Are We Really Getting Such A Great Deal?

Whether we shop in an on-line or bricks and mortar store, the goal is to get the best deal so that we can save as much money as possible. But how much money are we really saving? Deals are structured to lure us into the store and then purchase as much as possible. They come in many forms: the increasingly popular BOGO, Buy One Get One Free; the big signs touting 50-70% off; on-line and paper flyers offering multiples for one low price and the offer of a discount if we sign up  for a credit card at the time of purchase.

This often leads to impulse purchases as we find it very hard to resists the deal being offered. We feel pampered and privileged as if the deal has been customized and personalize just for us. However, the quality of the item that we are buying be it an expensive item like a piece of furniture or an appliance or an inexpensive item like socks or belts has deteriorated to the point that there is little or no deal to be had if the furniture or appliance must be replaced within five years and the socks or belts have to be replaced within a few months.

These days, high quality and built to last items are rare perhaps non-existent. We look to designer names and quality brands yet they too have lowered their standards while raising their prices. They have replaced luxurious leather belts with reversible synthetics; produced purses with cheap materials and zippers whose ends are not properly sewn; built shoes with inexpensive soles that must be discarded rather than repaired; transformed thick cashmere sweaters into thin garments and decreased the amount of wool in coats to an afterthought.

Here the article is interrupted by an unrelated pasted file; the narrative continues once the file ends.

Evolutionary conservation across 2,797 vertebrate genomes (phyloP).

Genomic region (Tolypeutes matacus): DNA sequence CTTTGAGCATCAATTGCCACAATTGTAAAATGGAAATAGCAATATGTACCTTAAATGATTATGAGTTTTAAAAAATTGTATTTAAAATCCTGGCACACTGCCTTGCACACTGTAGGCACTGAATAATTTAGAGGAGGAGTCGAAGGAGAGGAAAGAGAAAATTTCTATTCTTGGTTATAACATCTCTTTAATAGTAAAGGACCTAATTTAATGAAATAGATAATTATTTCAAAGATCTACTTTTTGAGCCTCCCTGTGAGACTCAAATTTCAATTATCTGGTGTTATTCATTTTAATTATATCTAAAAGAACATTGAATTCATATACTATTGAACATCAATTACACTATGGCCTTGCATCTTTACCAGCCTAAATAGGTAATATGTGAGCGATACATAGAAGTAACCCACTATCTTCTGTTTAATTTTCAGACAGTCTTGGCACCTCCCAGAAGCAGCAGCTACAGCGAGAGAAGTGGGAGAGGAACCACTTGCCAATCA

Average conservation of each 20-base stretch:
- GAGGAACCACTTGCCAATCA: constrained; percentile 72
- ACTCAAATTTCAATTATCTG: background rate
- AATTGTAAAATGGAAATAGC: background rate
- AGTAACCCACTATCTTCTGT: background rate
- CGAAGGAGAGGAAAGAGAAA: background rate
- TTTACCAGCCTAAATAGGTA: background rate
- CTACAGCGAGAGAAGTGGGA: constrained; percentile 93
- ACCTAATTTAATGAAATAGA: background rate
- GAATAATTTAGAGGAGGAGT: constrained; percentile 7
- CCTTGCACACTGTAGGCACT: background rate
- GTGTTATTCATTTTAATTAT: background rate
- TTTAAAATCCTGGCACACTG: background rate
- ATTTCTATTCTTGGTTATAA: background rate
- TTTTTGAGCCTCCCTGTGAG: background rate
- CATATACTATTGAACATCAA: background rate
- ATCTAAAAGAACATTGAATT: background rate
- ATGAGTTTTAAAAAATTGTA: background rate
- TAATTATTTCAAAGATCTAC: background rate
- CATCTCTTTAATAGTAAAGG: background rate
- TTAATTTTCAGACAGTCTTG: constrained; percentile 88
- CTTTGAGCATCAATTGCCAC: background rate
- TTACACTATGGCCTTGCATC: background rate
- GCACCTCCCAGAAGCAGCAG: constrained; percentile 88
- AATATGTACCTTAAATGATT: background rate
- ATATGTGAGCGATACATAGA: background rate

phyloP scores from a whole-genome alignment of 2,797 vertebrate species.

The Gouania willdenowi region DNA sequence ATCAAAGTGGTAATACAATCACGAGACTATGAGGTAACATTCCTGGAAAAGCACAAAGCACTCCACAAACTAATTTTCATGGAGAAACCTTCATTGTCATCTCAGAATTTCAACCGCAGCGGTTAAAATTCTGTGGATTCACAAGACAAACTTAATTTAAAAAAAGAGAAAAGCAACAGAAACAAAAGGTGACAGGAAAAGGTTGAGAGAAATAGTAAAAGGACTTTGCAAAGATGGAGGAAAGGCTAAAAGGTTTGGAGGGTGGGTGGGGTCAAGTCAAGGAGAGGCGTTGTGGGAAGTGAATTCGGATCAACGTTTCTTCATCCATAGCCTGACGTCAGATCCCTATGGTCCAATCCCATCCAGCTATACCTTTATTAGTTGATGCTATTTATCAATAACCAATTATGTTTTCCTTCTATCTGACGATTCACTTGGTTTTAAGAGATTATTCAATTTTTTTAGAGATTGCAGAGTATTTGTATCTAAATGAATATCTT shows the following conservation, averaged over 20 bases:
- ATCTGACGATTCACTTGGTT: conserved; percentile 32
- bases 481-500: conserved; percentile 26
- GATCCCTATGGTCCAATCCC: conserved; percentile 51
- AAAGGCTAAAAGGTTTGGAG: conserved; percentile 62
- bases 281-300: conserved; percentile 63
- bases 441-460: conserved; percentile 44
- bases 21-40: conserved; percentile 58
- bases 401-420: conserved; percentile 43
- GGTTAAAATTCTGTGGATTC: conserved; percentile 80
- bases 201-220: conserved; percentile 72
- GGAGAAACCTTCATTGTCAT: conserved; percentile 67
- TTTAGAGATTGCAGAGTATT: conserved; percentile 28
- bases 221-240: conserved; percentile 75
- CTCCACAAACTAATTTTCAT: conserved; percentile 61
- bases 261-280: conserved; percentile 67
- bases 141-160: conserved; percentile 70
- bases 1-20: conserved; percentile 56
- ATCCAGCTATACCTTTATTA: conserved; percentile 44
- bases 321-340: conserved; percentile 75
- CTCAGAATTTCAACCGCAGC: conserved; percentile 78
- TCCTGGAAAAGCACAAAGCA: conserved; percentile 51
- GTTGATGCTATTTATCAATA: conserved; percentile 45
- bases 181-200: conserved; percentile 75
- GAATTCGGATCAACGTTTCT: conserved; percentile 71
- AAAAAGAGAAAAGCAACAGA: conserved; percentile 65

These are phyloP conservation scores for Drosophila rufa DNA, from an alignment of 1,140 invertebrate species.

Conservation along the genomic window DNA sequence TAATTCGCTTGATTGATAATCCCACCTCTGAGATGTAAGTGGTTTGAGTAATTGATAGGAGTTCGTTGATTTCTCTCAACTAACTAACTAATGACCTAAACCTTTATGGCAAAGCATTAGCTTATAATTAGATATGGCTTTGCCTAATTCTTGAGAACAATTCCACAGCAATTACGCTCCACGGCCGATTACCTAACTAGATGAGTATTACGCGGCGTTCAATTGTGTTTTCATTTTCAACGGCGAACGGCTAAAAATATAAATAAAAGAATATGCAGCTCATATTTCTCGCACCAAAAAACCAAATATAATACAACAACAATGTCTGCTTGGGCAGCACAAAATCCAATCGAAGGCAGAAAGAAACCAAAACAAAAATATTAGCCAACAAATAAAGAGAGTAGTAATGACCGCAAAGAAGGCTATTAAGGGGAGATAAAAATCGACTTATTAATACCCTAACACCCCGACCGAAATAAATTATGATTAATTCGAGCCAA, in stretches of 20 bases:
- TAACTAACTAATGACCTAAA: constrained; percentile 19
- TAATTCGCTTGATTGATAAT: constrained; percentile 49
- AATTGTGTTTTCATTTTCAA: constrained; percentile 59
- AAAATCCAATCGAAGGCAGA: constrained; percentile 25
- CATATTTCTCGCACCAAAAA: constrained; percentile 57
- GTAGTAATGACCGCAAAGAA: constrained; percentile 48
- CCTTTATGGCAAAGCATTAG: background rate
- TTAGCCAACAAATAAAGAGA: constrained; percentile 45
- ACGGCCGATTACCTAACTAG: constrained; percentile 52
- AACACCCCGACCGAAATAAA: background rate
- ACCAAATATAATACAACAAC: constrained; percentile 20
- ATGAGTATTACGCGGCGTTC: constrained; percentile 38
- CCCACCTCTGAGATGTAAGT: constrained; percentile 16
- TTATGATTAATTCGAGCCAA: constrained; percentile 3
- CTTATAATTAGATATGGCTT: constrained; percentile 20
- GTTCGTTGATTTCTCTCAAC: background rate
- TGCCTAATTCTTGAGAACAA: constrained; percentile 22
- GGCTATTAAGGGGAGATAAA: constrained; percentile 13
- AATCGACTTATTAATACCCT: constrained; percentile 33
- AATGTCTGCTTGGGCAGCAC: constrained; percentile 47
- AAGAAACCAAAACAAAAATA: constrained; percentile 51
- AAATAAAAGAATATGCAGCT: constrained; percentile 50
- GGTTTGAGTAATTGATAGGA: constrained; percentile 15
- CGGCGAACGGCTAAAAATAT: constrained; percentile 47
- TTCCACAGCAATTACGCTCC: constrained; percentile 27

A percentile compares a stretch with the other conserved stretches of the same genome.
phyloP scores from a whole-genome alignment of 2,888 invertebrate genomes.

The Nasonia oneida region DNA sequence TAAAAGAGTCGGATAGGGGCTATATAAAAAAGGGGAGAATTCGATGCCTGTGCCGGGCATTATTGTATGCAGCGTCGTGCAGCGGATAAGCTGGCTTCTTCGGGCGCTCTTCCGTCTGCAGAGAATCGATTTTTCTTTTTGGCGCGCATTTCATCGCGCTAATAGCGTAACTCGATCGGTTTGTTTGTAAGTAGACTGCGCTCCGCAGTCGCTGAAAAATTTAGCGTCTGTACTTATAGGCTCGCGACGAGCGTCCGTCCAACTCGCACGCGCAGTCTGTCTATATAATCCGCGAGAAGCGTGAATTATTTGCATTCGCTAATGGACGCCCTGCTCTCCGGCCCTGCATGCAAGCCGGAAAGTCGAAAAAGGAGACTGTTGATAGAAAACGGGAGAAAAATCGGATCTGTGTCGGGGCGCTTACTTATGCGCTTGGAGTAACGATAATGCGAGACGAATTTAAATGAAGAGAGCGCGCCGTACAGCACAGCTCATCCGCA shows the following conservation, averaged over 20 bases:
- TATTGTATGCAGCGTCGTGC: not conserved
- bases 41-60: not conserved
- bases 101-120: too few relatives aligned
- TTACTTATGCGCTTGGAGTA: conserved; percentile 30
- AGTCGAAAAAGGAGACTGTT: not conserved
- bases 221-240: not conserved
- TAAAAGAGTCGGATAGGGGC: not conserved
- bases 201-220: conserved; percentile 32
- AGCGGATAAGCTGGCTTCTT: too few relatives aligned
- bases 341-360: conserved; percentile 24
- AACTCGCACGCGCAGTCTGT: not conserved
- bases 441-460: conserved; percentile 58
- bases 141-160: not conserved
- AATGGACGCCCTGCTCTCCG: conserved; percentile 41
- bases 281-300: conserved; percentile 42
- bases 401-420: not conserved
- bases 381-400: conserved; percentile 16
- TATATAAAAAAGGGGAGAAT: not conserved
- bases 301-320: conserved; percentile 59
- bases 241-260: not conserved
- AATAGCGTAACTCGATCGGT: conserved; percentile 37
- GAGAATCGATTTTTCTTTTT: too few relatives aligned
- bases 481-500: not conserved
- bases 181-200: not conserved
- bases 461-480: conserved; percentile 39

While moving clothing and accessory manufacturing offshore has given us great deals in the short term, it has cost us more money in the long term as we frequently have to replace items that we hoped would last at least a season.

My dream is to own three businesses: a shoe business that builds fashionable and functional women’s shoes in all widths with soles and heels that can be repeatedly replaced; a purse business that creates fashionable and functional leather purses with sturdy handles, straps, linings and zippers; and finally, a clothing business that produces cotton shirts and wool and cotton skirts, sweaters, pants and dresses that fit women ages 20-90 with various body types.